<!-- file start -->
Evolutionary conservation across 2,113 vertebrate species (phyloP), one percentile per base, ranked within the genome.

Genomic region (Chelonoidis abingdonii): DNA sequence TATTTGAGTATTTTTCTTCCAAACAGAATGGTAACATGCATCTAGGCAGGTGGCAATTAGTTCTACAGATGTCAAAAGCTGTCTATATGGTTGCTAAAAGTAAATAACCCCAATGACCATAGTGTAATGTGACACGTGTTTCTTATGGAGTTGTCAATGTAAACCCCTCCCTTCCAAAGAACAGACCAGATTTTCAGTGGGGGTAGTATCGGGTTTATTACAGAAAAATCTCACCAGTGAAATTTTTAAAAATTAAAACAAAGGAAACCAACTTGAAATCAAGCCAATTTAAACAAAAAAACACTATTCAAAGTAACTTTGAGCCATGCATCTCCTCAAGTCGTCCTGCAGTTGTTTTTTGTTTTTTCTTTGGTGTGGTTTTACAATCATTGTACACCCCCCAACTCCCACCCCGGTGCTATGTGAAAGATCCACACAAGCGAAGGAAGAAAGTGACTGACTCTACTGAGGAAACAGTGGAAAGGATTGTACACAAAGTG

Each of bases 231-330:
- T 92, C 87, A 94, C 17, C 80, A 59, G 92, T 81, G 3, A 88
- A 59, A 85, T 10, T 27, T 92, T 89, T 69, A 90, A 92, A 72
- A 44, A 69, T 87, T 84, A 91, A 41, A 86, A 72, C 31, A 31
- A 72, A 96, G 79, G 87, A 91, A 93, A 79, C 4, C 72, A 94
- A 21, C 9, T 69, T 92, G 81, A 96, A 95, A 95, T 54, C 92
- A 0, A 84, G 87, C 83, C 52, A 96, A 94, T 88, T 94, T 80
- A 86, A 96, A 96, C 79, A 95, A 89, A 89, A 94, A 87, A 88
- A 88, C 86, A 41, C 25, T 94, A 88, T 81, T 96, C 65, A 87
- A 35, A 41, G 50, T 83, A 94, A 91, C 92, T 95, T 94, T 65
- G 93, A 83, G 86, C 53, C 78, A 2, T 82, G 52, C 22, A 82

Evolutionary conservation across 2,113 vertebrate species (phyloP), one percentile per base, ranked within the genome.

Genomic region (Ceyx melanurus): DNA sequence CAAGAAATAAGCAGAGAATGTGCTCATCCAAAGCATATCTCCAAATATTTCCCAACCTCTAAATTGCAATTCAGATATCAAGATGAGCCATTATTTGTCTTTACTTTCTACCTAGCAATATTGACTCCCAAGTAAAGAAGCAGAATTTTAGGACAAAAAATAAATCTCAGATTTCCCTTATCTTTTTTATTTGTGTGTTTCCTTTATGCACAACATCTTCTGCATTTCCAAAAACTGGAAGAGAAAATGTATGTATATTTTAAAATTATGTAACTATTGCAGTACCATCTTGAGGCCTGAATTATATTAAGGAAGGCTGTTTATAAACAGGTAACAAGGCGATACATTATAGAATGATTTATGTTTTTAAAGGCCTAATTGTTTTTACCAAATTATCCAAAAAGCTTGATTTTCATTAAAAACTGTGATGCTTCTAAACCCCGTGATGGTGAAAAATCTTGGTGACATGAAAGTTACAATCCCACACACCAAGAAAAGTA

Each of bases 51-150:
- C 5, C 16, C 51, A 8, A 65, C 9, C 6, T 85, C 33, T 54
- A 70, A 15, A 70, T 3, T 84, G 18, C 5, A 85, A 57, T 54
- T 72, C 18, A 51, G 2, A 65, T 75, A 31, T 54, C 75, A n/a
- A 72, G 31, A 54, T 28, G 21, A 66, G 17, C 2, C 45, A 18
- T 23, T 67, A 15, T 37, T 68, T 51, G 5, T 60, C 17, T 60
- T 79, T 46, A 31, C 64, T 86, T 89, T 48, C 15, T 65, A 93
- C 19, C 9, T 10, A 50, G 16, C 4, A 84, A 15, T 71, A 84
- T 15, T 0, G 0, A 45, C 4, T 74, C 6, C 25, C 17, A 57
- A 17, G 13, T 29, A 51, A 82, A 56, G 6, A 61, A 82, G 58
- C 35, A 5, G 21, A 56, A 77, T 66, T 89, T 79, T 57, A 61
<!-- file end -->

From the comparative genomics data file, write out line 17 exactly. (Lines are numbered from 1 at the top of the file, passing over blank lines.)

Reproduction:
- C 5, C 16, C 51, A 8, A 65, C 9, C 6, T 85, C 33, T 54